Featured News

Posted on Friday, February 19, 2010 by Jim Norrena

Designer Indhira Rojas chats with Michael Welch, director of facilities and operations for the SF campus, atop the Nave.

Have you seen CCA's three-bin recycling system on campus? Better yet, are you clued in to how the system works? Because some students have been confused by what goes where (and why) involved in this new color-coded system, not everyone has been willing to participate—or even if they have been willing to participate, they’re not always successful in reaching the correct bin.

Posted on Wednesday, February 17, 2010 by Chris Bliss

Alumna Ann Weber (MFA Ceramics 1987) finds inspiration in all kinds of places and things: geometric shapes such as the cone, sphere, and cylinder; the work of architect Frank Gehry; and the botanical world of pods, seeds, and gourds.

Yet one place you might be surprised to find her looking for inspiration is at the local dumpster.

Posted on Thursday, February 11, 2010 by Sarah Owens

Diana in her studioView slideshow 

CCA alumna and ceramicist Diana Fayt (Ceramics 1992) works out of a sunny studio in San Francisco's Bayview / Hunters Point district. Born in Sunnyvale, California, to a Hungarian family of craftspeople and circus performers, Diana is the first person in her family to attend college.

Always open to new opportunities, her path to success has been winding and filled with good friends and fortune.

Posted on Friday, January 29, 2010 by Brenda Tucker

BAMscape, an installation created by CCA Architecture associate professor Thom Faulders for the central atrium of the Berkeley Art Museum, is an 1,550-square-foot sculpture/furniture/stage that invites direct physical interaction, with undulating curves for people to relax against and multiple electric outlets for plugging in laptops. Museum visitors, students, art lovers, and performance attendees are all invited to make themselves at ease here; even sitting with your coffee is OK, as it has been designed to withstand spills.

Posted on Friday, January 29, 2010 by Lindsey Westbrook

Patricia Moore, dressed as a woman in her 80sView slideshow 

Different is the new "normal."

Or, more precisely: There never was a normal, and different isn't new. It's taken a while for the rest of the world to realize it, but industrial designer Patricia Moore has known this for decades and has forged a career out of what is now called Universal Design.

Posted on Tuesday, January 19, 2010 by Brenda Tucker

Michael Chang's massing model I (final onsite model)View slideshow 

This past summer, as part of the Architecture curriculum, Urban Studio 3 students took a field trip to New York to study one of the many vast metropolises of the United States—Manhattan!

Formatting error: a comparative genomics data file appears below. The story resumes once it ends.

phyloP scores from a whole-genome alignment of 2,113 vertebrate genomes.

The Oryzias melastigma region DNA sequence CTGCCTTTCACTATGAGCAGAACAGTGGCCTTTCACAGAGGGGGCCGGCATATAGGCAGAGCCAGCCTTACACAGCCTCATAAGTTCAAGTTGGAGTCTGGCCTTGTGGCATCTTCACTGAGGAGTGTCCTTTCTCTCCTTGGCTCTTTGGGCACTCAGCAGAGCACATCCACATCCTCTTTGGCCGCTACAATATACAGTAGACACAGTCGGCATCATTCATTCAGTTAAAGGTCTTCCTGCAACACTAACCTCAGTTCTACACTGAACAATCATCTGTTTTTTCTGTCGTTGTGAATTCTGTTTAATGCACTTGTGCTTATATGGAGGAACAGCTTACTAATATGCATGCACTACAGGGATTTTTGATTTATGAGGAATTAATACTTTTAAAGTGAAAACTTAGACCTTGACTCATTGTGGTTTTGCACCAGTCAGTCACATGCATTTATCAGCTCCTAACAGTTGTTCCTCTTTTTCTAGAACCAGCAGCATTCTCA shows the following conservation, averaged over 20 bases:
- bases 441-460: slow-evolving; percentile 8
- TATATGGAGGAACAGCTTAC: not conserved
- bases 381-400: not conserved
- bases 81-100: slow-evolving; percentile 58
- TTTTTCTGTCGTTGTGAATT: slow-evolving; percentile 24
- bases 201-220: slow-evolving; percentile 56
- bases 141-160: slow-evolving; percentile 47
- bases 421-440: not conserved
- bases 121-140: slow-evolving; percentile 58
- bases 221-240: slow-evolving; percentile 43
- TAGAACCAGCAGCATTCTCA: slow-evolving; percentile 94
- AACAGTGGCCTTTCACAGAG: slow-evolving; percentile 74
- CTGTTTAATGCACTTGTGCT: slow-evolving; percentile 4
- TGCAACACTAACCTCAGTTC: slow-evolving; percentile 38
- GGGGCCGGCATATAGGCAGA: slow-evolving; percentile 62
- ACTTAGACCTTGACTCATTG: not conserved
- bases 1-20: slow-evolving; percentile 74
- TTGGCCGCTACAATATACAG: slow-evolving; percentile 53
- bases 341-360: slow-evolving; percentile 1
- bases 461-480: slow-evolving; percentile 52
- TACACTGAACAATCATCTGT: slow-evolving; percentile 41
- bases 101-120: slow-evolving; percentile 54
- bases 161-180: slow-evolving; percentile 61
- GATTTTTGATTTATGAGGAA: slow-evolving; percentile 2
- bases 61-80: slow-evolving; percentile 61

Posted on Friday, January 8, 2010 by Jim Norrena

Award-winning Graphic Design associate professor Bob Aufuldish designed the marketing pieces for An Evening with David Sedaris

California College of the Arts saw countless events and happenings during 2009, yet one event in particular stands out for its remarkable success: An Evening with David Sedaris. CCA's benefit for scholarships, which attracted more than 2,000 attendees to the Marin Center Veterans’ Memorial Auditorium on Thursday, October 29, raised more than $150,000 for students in need—a whopping 50 percent above the goal!

Posted on Wednesday, January 6, 2010 by Sarah Owens

IwamotoScott Architecture's tower design (part of the revitalize Lower Manhattan project, commissioned by Downtown Alliance) View slideshow 

CCA Architecture associate professor and coprincipal of IwamotoScott Architecture Craig Scott is among several architecture firms commissioned by the Alliance for Downtown New York to plan for the transformation of the Greenwich South section of Lower Manhattan. The plan entails new, innovative multiuse developments and greater optimization of the existing structures and public areas.

Posted on Friday, December 18, 2009 by Jim Norrena

2009 NEA fellowship awardee Aimee PhanView slideshow 

CCA Writing and Literature chair and assistant professor Aimee Phan, also an assistant professor in the college’s MFA Program in Writing, has been awarded a $25,000 National Endowment for the Arts (NEA) 2010 Literature Fellowship in Creative Writing.

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